So why YPlan is an example. YPlan lets you purchase group tickets for stuff. You can go, "There's this thing happening on Friday, we're all going to go," and you buy it all through YPlan. They make you not have to search on Facebook for stuff to do.
They didn't send me any charts, but in the top chart here, we have group size, and on the Y-axis we have the percentage chance of buying something. One to two group people are way more like ly to book on YPlan than three or four group size people. Or three or four parties of people.
So the immediate thing you would think when you look at this is, "Well, I guess people that are using our app are only going out on their own or with maybe one or two friends, so we should focus on events that are better for one or two people."
But intuitively they thought, "I don't know, that doesn't quite make sense, let's look at the time to book." It turns out that as soon as you add more people the time to book goes up exponentially. This is because people are jerks, right? You've asked five people to come to something on Friday. One guy might have a date and so they don't go, and if they don't all agree, and they end up cancelling the whole booking and it all goes away.
The business decision that you would have made if you were just looking at the top level metrics is let's focus on events that are one or two person events. But instead, the business decision they made was, let's build a product that helps groups of people. Something that facilitates groups of people making decisions faster about whether or not they're going to events, which is a totally different thing and totally changes the entire nature of their business.
This is Michael Schiff from Heroku, he's the VP of business operations at Heroku. He sent me a couple slides that are also on the one level deeper vein. On the left here, we have signups by month, and on the right we have an activation rate. Activation rate in this case is what they care about, are people actually pushing within 30 days after they've signed up?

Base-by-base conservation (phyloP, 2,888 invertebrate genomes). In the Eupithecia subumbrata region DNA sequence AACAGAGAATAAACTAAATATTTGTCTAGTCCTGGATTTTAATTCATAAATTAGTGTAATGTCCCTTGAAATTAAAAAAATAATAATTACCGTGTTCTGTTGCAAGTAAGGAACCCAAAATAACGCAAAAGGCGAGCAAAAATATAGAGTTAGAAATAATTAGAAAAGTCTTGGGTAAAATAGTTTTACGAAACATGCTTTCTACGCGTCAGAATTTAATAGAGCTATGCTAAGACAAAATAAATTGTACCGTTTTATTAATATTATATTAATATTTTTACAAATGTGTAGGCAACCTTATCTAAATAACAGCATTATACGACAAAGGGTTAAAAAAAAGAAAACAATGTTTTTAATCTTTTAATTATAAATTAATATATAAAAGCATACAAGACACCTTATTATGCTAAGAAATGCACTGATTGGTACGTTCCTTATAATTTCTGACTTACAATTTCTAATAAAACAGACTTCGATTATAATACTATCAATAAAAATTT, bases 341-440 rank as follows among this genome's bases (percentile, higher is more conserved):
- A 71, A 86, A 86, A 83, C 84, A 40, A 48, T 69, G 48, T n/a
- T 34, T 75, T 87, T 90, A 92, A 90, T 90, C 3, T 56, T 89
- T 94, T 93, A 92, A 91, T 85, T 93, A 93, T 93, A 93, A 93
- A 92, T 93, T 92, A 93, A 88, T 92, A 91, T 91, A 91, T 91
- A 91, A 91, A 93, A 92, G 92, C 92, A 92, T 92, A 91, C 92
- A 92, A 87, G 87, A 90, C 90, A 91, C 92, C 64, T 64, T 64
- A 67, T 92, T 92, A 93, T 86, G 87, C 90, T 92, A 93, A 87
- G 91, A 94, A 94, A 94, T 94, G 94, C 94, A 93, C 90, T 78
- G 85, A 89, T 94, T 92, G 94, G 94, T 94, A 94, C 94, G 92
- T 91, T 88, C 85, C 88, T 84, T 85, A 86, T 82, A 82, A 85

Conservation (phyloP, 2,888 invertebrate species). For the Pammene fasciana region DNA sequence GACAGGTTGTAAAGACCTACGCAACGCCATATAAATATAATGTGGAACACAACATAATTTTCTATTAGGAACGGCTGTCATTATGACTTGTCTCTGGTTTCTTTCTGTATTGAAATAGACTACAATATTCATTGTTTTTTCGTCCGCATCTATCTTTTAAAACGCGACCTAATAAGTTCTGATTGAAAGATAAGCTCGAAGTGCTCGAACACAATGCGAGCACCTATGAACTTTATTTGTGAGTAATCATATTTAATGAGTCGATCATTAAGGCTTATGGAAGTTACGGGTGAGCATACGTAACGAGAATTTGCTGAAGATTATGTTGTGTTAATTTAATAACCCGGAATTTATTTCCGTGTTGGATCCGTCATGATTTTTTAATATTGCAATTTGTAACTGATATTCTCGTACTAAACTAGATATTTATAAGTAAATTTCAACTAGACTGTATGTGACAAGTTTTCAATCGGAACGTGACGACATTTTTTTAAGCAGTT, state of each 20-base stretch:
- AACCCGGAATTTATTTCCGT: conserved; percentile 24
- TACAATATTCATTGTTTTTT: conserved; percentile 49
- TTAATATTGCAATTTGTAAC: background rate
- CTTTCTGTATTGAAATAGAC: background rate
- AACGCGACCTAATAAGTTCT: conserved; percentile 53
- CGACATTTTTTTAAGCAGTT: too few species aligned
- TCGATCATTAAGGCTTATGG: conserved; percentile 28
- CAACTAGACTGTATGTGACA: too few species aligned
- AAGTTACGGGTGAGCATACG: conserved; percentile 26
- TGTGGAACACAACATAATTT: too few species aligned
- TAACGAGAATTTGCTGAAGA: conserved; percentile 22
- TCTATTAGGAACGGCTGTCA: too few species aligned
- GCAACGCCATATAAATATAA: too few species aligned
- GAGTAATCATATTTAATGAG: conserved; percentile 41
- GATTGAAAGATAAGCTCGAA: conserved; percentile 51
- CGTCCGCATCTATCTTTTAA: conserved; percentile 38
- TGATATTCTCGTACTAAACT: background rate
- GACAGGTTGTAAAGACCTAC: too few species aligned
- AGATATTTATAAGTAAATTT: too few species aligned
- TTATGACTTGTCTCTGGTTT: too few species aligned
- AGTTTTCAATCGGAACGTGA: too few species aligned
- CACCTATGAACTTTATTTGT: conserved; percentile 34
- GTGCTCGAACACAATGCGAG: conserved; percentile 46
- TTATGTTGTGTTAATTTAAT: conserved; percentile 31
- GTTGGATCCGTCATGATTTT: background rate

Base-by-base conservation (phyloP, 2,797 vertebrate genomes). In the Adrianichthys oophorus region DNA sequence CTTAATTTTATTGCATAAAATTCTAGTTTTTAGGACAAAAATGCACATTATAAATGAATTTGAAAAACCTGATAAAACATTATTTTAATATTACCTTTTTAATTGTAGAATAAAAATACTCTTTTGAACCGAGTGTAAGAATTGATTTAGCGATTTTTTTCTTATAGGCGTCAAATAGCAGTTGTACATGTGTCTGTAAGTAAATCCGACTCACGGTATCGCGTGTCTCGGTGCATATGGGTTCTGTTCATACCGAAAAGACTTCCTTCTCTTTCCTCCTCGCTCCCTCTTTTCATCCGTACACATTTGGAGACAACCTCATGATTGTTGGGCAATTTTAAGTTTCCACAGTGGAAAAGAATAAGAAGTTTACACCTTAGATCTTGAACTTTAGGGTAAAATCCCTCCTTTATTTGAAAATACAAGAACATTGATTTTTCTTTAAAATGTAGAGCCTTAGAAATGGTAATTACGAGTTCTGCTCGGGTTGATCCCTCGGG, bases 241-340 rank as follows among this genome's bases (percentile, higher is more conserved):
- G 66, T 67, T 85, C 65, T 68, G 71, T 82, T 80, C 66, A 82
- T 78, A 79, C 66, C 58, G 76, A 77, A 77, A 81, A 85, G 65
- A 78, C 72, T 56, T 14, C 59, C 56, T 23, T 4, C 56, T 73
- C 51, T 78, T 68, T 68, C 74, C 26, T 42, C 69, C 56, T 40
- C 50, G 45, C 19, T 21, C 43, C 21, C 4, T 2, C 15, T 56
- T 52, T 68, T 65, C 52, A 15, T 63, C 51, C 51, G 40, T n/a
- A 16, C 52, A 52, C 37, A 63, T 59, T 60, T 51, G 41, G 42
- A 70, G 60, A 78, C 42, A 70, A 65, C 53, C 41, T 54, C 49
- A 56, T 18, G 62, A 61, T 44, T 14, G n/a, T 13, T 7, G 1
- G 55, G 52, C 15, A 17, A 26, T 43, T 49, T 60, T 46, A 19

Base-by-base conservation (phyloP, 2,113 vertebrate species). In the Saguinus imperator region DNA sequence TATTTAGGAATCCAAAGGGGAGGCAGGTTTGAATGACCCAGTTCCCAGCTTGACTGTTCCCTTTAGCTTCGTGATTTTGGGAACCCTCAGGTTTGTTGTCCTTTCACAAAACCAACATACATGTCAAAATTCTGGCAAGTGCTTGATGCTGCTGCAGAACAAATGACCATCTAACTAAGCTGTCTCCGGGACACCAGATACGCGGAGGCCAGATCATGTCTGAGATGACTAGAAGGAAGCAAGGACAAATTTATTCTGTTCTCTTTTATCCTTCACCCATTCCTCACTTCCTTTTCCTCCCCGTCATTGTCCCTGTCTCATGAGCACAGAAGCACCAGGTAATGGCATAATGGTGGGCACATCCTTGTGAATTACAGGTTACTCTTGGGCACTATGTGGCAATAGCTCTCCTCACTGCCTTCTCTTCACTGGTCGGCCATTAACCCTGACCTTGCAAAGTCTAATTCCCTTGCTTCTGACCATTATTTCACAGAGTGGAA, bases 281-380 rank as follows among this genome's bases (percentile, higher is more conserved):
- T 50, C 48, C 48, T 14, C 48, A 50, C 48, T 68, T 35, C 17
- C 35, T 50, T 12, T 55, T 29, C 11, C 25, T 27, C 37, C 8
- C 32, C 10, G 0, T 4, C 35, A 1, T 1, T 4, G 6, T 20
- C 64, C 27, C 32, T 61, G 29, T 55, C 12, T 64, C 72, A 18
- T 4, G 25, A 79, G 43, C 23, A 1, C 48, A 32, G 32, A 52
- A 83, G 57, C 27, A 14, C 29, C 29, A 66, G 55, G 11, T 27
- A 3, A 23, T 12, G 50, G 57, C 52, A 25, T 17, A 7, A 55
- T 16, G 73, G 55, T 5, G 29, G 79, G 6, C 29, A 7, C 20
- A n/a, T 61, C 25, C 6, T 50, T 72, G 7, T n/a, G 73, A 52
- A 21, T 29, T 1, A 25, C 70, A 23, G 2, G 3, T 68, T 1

If you look at the last quarter, it looks like their signups by month is going down. That's a negative thing, you want more people to sign up not less people. If you look at the right, you'll see that their activation rate is actually going up. If we only cared about looking at signups by month, we might be thinking,"We're really scared".
If you cared about a host of things, including activation rate, it's clear that things are probably not as bad as they seem. It turns out that two things are impacting this. One, in the last quarter, marketing focused on getting people that cared, that were more relevant to the platform. They were going for less numbers, more relevant numbers. Then they also did product changes that helped bring activation to the forefront.
What they do as soon as you sign up, they ask one question: "What is the language you're working in?" As soon as you answered that question, they brought you to the right place in the dev center and they would walk you through how to commit and push with that language. Those two changes together made the activation rate increase.
But if you're only looking at signups by month, it seems like a bad thing is happening. Many times it's important to look at more than just the high-level things, then go a little bit deeper. This is also why often times we see dashboards that are terrible. You would almost never dashboard activation rate unless you're smart enough to start getting deep into things. People always do signups by month and they're thinking,"What's going on?"